Five Takeaways from Inside Smart Beta & Active ETFs – Boston

Home/General, Josh Blechman/Five Takeaways from Inside Smart Beta & Active ETFs – Boston

Five Takeaways from Inside Smart Beta & Active ETFs – Boston

2019-12-09T15:47:56-05:00By |

I recently attended the Inside Smart Beta & Active ETFs conference in Boston, MA and here are five of the most pertinent takeaways:

1. For single factors, timing (and time-frame) is everything – Is the Value factor working? Is Growth? It is impossible to answer this question without referencing a timeframe. The below Value vs Growth graph from the St. Louis Fed illustrates this point (an increase on the graph indicates Value outperformance, and decline indicates Growth outperformance). The chart is titled “Growth Trumps Value” – presumably noting the strong and consistent growth outperformance from 2006 through 2018, but despite that decade of robust outperformance – Value has still performed better for the total time period going back to 1980. Dave Nadig underscored the cyclical nature of factors with this great stat – single factor ETFs have a “bad three years” ~ 33% of the time and a “bad five years” ~ 25% of the time. To the extent that success in timing “factor performance” is spurious at best, if you believe in a factor it should always be part of your portfolio as conviction and patience are required to reap the benefits.

2. What are Fixed Income “Factors”? – Mark Landis, Co-Founder of Wavelength Asset Management made an interesting point while on a panel in response to that question. His view was that “true factors” are asset class agnostic and therefore are the same as equity factors. The definition of what qualifies an issuance to be “Value” or “Quality” will be different (for equity vs credit), but the behavior of those assets and the environments in which they excel will be similar. Further, he noted that a big challenge for fixed income factor investing is the difficulty of compiling and mapping that data – as it doesn’t trade on a central exchange and a single company can have many issuances with different qualities.

3. Constructing Multi-Factor portfolios: Portfolio Blending vs Signal Blending – Kal Ghayur, Managing Director of Active Beta Strategies at Goldman Sachs Asset Management discussed different methods of constructing Multi-Factor Portfolios. Portfolio Blending is the process of building single factors portfolios and then combining those portfolios. This method has the added benefit of being tactically efficient, as it’s easy to adjust any single factor exposure by tweaking that individual factor bucket. However, despite their intentions, single factor portfolios often have exposure to other factors as well and as the portfolios are constructed independent of each other – there is the possibility of security overlap (I.e. Apple can be in both value and growth portfolios, depending on the parameters). Signal blending is the process of combining desired factor inputs to generate a signal and then building a single portfolio of stocks meeting those combined criteria. This provides investment efficiencies but is more difficult to tweak the inputs/weights without generating more turnover.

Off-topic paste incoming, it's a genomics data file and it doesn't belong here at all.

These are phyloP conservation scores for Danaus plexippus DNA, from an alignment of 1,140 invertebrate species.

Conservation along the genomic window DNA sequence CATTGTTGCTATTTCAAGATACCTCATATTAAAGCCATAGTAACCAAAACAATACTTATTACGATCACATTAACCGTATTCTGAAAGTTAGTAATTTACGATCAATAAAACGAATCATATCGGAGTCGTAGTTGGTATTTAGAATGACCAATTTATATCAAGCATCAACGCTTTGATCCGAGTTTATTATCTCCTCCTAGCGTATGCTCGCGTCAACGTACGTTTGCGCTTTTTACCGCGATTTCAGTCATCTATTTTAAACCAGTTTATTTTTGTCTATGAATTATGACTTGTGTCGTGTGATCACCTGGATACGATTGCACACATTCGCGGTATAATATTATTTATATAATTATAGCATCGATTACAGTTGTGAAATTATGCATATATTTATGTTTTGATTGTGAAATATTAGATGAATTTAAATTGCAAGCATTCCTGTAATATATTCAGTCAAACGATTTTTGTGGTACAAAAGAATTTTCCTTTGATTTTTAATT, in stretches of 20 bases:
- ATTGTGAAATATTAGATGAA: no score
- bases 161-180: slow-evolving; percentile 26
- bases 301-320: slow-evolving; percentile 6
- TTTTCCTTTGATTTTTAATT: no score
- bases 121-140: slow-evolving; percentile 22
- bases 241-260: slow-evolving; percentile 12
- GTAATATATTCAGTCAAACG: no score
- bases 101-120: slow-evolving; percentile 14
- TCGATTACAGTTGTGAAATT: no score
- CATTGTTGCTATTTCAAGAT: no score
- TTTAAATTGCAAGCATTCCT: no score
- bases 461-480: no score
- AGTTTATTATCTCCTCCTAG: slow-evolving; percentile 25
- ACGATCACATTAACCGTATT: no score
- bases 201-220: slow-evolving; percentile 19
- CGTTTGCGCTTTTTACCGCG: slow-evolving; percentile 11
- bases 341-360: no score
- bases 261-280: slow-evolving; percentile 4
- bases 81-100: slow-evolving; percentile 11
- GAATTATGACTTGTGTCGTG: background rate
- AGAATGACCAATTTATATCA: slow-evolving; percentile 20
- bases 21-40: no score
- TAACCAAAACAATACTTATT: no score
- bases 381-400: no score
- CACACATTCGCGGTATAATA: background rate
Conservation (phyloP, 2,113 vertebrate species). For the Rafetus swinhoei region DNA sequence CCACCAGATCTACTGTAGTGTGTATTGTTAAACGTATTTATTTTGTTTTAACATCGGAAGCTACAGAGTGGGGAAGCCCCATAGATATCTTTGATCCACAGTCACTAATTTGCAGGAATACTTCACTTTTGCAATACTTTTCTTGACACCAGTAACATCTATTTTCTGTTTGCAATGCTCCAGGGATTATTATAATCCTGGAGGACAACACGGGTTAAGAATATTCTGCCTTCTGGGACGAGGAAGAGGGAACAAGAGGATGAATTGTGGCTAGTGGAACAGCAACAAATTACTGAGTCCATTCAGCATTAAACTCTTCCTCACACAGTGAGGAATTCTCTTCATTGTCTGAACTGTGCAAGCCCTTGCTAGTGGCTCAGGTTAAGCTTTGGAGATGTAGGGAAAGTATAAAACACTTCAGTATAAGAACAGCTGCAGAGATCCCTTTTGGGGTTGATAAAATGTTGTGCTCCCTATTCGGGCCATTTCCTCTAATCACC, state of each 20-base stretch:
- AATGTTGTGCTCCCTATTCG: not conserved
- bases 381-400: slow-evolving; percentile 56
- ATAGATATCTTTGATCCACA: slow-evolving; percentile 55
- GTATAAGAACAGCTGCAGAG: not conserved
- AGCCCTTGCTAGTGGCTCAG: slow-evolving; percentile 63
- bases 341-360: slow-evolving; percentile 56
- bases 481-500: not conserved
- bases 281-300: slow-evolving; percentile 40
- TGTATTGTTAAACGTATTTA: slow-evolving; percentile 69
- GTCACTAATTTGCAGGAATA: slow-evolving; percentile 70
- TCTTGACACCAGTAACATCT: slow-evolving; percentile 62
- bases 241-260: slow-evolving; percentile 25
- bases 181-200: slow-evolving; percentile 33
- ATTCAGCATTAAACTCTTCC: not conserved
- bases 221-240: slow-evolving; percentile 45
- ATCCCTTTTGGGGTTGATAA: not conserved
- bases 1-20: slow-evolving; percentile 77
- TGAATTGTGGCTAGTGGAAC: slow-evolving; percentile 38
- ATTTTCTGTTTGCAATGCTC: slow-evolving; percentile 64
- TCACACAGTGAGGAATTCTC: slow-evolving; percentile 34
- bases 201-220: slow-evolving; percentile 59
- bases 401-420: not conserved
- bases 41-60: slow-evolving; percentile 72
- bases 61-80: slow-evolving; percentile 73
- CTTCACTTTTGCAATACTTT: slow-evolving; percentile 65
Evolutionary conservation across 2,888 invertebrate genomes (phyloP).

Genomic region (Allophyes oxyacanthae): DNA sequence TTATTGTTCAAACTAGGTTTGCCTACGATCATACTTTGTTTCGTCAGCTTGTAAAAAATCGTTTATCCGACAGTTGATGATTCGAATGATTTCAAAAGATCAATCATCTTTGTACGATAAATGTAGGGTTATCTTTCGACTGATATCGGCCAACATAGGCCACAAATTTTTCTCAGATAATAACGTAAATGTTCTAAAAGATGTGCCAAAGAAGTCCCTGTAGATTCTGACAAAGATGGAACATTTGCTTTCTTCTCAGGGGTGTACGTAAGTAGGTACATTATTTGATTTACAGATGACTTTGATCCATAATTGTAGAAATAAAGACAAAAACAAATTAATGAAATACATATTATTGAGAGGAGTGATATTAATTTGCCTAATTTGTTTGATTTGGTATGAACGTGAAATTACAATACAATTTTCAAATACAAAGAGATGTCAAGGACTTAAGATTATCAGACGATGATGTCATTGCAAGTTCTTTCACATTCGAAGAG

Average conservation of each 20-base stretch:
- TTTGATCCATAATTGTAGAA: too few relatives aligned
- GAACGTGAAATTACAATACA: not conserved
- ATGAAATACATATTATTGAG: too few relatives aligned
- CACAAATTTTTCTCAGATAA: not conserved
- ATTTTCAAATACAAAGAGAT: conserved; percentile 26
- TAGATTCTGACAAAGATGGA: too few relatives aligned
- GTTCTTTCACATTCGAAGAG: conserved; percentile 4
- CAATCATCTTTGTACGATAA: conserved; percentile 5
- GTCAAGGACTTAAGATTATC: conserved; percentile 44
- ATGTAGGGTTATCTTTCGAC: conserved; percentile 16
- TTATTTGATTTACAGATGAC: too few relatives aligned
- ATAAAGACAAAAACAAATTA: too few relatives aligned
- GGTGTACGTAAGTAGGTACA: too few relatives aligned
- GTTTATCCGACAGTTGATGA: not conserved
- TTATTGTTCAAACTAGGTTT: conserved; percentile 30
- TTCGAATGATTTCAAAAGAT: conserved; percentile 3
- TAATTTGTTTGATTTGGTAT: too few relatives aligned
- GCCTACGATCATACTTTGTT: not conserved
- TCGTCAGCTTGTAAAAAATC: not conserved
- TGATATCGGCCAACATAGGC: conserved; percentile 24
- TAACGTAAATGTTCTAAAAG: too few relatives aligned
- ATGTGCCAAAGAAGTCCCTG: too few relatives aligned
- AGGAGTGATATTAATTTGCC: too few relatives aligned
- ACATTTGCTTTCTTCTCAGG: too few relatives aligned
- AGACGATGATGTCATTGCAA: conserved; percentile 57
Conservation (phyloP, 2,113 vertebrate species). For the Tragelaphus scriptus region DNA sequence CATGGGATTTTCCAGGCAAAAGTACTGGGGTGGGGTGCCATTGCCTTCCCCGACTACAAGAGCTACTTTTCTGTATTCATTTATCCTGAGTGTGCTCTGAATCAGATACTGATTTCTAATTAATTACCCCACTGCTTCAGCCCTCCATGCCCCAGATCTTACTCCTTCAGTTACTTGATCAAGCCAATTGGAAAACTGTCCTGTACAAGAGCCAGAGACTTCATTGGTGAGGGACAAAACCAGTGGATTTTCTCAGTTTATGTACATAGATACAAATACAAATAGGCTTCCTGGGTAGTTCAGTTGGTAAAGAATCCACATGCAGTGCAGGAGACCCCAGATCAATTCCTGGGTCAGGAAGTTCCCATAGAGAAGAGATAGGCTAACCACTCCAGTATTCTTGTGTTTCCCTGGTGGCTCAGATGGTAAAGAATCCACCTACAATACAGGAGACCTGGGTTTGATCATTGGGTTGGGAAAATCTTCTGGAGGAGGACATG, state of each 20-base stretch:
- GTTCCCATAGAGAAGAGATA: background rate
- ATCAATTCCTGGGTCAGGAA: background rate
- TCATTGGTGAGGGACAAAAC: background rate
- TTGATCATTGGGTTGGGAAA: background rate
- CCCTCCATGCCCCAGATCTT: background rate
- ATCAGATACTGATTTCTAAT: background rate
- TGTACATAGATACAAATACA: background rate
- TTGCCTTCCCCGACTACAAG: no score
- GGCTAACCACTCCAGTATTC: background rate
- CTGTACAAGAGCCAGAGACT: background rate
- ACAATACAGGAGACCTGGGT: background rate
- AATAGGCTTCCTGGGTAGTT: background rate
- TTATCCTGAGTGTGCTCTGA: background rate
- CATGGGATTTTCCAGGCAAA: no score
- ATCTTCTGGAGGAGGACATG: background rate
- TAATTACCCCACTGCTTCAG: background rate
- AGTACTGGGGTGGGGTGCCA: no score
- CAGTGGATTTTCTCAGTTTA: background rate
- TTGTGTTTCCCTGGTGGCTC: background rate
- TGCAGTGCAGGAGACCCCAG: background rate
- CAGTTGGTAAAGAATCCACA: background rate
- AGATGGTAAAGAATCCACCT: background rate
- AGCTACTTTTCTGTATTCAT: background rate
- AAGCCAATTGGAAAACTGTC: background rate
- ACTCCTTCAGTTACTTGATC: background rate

4. The Style Box gets an upgrade –In 1992, Morningstar introduced its style box (seen below) which plots where a portfolio sits in terms of “Size” and “Value” factors – which along with Beta, were the only accepted factors of the time.

Blackrock has recently given this tool a facelift in unveiling its Factor Box (available here). This tool incorporates our evolved understanding of factors to include Size, Value, Momentum, Quality, Yield and Volatility.


5. Where are we in the cycle? – While there was no consensus here (not surprising), there was a spectrum of opinions on how close the US economy is to a recession. One interesting take that I had not considered was discussed by Rob Lutts, President and CIO of Cabot Wealth Management. Part of the reason he does not see a recession on the horizon is a lack of outsized retail investor flows into the market that have traditionally accompanied a market top. This position is supported by recent Bank of America Merrill Lynch and Goldman Sachs notes which point to this effect. BAML (in the chart below), noted that 2019 has been the worst year for stock outflows since 2008. Goldman strategist Alessio Rizzi wrote that “historically fund flows tend to be closely correlated with equity performance, but the recent divergence is one of the largest since the GFC.” It’s possible this could point to additional slack in the retail investment community despite having recently hit all-time highs.


Posted by: Josh Blechman 06/06/2019

Leave A Comment